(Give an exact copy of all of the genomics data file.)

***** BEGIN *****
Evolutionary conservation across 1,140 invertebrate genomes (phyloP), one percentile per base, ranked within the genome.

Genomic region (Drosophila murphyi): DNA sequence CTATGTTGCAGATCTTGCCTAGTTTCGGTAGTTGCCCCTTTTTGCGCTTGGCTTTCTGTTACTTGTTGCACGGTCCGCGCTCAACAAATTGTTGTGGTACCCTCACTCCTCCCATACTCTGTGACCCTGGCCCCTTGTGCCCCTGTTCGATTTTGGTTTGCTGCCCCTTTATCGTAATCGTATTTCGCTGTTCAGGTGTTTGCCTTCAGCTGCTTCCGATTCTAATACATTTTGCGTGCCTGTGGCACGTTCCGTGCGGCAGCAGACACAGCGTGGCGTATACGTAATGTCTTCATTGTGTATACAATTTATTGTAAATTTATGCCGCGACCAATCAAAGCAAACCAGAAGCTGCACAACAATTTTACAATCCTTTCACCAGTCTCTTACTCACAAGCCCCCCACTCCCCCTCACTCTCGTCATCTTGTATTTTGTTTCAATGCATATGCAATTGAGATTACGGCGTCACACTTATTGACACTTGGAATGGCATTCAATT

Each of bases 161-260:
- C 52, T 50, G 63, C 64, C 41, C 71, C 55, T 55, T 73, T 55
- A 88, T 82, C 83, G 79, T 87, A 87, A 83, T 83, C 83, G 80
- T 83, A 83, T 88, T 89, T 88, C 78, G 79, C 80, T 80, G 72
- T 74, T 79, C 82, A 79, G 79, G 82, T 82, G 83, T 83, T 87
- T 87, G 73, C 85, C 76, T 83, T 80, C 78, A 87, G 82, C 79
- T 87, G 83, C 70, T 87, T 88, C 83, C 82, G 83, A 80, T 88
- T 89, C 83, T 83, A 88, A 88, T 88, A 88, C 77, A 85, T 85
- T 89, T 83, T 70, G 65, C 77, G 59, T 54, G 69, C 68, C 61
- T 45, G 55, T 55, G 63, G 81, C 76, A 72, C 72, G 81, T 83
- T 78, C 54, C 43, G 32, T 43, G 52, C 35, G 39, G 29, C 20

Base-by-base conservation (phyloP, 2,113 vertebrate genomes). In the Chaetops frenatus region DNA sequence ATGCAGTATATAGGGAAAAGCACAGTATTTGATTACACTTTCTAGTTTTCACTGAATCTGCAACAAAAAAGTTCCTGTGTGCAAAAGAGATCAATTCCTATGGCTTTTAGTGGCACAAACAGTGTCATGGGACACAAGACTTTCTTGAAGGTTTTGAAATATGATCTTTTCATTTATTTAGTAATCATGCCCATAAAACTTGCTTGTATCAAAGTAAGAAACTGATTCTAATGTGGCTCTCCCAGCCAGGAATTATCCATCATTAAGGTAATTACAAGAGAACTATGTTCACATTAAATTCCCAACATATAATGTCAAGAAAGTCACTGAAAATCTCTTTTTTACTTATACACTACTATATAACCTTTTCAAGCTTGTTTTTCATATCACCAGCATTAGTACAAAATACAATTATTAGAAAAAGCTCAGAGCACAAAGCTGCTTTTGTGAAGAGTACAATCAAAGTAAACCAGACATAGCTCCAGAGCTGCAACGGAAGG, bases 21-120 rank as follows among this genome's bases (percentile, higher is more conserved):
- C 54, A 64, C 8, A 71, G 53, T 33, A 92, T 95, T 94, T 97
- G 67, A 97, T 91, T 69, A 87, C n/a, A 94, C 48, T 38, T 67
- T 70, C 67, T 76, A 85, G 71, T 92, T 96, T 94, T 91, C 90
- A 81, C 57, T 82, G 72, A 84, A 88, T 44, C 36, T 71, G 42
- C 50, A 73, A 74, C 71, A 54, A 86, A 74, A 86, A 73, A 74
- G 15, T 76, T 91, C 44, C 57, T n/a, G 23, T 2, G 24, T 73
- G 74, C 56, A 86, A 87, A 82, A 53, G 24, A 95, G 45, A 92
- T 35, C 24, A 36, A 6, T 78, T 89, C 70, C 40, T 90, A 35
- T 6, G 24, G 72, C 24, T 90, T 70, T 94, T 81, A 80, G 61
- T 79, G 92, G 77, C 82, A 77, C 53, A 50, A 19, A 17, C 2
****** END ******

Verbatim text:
Evolutionary conservation across 1,140 invertebrate genomes (phyloP), one percentile per base, ranked within the genome.

Genomic region (Drosophila murphyi): DNA sequence CTATGTTGCAGATCTTGCCTAGTTTCGGTAGTTGCCCCTTTTTGCGCTTGGCTTTCTGTTACTTGTTGCACGGTCCGCGCTCAACAAATTGTTGTGGTACCCTCACTCCTCCCATACTCTGTGACCCTGGCCCCTTGTGCCCCTGTTCGATTTTGGTTTGCTGCCCCTTTATCGTAATCGTATTTCGCTGTTCAGGTGTTTGCCTTCAGCTGCTTCCGATTCTAATACATTTTGCGTGCCTGTGGCACGTTCCGTGCGGCAGCAGACACAGCGTGGCGTATACGTAATGTCTTCATTGTGTATACAATTTATTGTAAATTTATGCCGCGACCAATCAAAGCAAACCAGAAGCTGCACAACAATTTTACAATCCTTTCACCAGTCTCTTACTCACAAGCCCCCCACTCCCCCTCACTCTCGTCATCTTGTATTTTGTTTCAATGCATATGCAATTGAGATTACGGCGTCACACTTATTGACACTTGGAATGGCATTCAATT

Each of bases 161-260:
- C 52, T 50, G 63, C 64, C 41, C 71, C 55, T 55, T 73, T 55
- A 88, T 82, C 83, G 79, T 87, A 87, A 83, T 83, C 83, G 80
- T 83, A 83, T 88, T 89, T 88, C 78, G 79, C 80, T 80, G 72
- T 74, T 79, C 82, A 79, G 79, G 82, T 82, G 83, T 83, T 87
- T 87, G 73, C 85, C 76, T 83, T 80, C 78, A 87, G 82, C 79
- T 87, G 83, C 70, T 87, T 88, C 83, C 82, G 83, A 80, T 88
- T 89, C 83, T 83, A 88, A 88, T 88, A 88, C 77, A 85, T 85
- T 89, T 83, T 70, G 65, C 77, G 59, T 54, G 69, C 68, C 61
- T 45, G 55, T 55, G 63, G 81, C 76, A 72, C 72, G 81, T 83
- T 78, C 54, C 43, G 32, T 43, G 52, C 35, G 39, G 29, C 20

Base-by-base conservation (phyloP, 2,113 vertebrate genomes). In the Chaetops frenatus region DNA sequence ATGCAGTATATAGGGAAAAGCACAGTATTTGATTACACTTTCTAGTTTTCACTGAATCTGCAACAAAAAAGTTCCTGTGTGCAAAAGAGATCAATTCCTATGGCTTTTAGTGGCACAAACAGTGTCATGGGACACAAGACTTTCTTGAAGGTTTTGAAATATGATCTTTTCATTTATTTAGTAATCATGCCCATAAAACTTGCTTGTATCAAAGTAAGAAACTGATTCTAATGTGGCTCTCCCAGCCAGGAATTATCCATCATTAAGGTAATTACAAGAGAACTATGTTCACATTAAATTCCCAACATATAATGTCAAGAAAGTCACTGAAAATCTCTTTTTTACTTATACACTACTATATAACCTTTTCAAGCTTGTTTTTCATATCACCAGCATTAGTACAAAATACAATTATTAGAAAAAGCTCAGAGCACAAAGCTGCTTTTGTGAAGAGTACAATCAAAGTAAACCAGACATAGCTCCAGAGCTGCAACGGAAGG, bases 21-120 rank as follows among this genome's bases (percentile, higher is more conserved):
- C 54, A 64, C 8, A 71, G 53, T 33, A 92, T 95, T 94, T 97
- G 67, A 97, T 91, T 69, A 87, C n/a, A 94, C 48, T 38, T 67
- T 70, C 67, T 76, A 85, G 71, T 92, T 96, T 94, T 91, C 90
- A 81, C 57, T 82, G 72, A 84, A 88, T 44, C 36, T 71, G 42
- C 50, A 73, A 74, C 71, A 54, A 86, A 74, A 86, A 73, A 74
- G 15, T 76, T 91, C 44, C 57, T n/a, G 23, T 2, G 24, T 73
- G 74, C 56, A 86, A 87, A 82, A 53, G 24, A 95, G 45, A 92
- T 35, C 24, A 36, A 6, T 78, T 89, C 70, C 40, T 90, A 35
- T 6, G 24, G 72, C 24, T 90, T 70, T 94, T 81, A 80, G 61
- T 79, G 92, G 77, C 82, A 77, C 53, A 50, A 19, A 17, C 2